This trail may be approached from 3 main entry points: at the top of the King Range National Conservation Area, at the middle between the King Range and Sinkyone Wilderness (Needle Rock), or at the southern end of the Sinkyone Wilderness at Usal Campground.
To start at the southern portion, exit on Usal Rd off Highway 1 (this exit is unmarked, use the Hiking Project mobile app
). This is located about 20 miles west of Leggett, CA. Once you get to the exit, it takes about 45 minutes to drive the 6 miles to Usal Campground. The dirt road is a single lane that can be extremely steep in places. 4WD may be necessary during some parts of the year so call the local ranger station to check road status before heading out. Be sure that your reverse driving skills are sharp because you may have to drive backwards along this road for a small stretch due to oncoming traffic.
Once at the campsite, pay the $5/night parking fee and start heading along Usal Rd to the north. You'll see a very distinct single-path trail that heads into the Redwoods and up a hillside. There used to be typical trail sign here, but it has since been replaced.
Right from the get go, this trail starts off with a good dose of switchbacks and incline. It stays this way for the first mile or so, and then you reach a clearing where you can see Usal Beach down below. From here, its more incline as you climb the mountains that overlook the southern end of The Lost Coast.
Little Jackass Creek is about 7 miles away from Usal. In those 7 miles, you'll cross 3 different creeks (one of which has a small primitive campsite; Anderson Camp). Each one of these has running water in case you need to replenish your water. Every time you cross these creeks, you can expect anywhere from 800-1200 feet in elevation change. There will be some flat portion in between those changes for you to catch your breath.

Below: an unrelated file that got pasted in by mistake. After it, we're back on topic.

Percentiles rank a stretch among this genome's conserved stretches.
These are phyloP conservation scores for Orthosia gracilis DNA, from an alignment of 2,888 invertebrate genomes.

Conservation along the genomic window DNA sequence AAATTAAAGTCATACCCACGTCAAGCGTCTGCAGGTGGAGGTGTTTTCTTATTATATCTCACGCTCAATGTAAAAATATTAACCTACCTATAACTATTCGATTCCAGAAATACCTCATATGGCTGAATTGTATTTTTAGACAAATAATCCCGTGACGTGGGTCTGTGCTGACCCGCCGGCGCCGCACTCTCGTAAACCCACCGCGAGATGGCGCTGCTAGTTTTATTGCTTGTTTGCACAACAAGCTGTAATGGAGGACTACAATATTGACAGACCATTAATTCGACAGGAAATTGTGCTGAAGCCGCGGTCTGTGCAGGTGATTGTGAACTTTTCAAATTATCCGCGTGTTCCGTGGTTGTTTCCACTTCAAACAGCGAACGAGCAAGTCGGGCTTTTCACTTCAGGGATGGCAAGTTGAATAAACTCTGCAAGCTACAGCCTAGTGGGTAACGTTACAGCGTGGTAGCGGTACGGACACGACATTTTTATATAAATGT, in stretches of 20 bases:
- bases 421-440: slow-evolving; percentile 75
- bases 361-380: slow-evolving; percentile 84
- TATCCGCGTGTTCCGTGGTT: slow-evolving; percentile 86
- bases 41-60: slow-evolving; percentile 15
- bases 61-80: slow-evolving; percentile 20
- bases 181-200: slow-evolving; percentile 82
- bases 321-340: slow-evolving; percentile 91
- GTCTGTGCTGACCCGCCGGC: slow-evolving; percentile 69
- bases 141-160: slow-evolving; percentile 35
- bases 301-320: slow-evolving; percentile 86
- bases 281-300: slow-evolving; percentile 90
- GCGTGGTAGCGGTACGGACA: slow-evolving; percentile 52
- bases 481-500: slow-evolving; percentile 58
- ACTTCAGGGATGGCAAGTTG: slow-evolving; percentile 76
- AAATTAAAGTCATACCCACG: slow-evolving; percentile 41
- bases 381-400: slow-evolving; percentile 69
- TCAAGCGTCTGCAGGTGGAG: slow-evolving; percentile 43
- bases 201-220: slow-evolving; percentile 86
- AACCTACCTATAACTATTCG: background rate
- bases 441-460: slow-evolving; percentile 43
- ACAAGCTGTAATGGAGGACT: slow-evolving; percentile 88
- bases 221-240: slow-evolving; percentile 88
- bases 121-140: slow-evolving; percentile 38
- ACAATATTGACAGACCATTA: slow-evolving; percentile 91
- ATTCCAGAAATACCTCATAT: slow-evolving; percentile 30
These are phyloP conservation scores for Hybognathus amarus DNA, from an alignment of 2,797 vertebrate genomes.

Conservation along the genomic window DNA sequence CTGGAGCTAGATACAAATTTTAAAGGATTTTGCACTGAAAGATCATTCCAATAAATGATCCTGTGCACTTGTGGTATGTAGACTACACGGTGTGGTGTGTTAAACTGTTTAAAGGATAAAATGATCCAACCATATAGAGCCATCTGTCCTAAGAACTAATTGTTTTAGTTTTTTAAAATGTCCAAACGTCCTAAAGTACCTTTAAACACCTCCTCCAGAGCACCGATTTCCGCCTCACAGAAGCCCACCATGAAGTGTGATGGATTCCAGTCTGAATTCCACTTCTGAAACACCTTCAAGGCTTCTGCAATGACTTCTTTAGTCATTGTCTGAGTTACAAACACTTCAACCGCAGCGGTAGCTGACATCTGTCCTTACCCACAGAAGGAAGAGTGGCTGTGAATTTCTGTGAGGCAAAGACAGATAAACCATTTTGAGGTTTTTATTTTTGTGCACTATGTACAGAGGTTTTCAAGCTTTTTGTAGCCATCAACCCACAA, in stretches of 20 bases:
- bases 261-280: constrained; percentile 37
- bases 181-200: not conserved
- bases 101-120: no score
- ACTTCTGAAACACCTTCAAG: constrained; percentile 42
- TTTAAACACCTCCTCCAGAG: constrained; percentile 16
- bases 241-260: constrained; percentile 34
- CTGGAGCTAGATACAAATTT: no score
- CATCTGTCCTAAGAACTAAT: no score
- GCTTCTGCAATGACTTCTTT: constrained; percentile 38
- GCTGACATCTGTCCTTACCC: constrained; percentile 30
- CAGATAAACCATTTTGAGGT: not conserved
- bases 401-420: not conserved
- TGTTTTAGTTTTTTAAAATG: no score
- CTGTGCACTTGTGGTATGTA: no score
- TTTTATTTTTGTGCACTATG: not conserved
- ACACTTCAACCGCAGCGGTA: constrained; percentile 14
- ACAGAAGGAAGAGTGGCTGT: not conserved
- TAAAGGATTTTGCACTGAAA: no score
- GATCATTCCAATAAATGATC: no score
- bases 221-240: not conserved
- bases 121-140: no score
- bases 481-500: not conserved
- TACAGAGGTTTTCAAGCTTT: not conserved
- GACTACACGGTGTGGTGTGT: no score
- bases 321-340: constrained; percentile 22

There are many tall ferns, trees, and other plants that overhang the trail the whole time. Keep an eye out for wildlife as well. On this trip, I encountered one ginormous elk, 2 black bears, 2 does, a handful of lizards, and a couple of ticks (one of which left me with a nice bullseye ring, which is most likely onset Lyme disease, so use caution with these guys!).
Make sure you stretch, have plenty of water, eat a big breakfast, have trekking poles handy, and have a big memory card for your camera because this trail demands it. There are so many amazing views once you reach the flat areas of the trail.
Coastal shrubs and bushes, tall redwoods and other trees, mushrooms, ferns.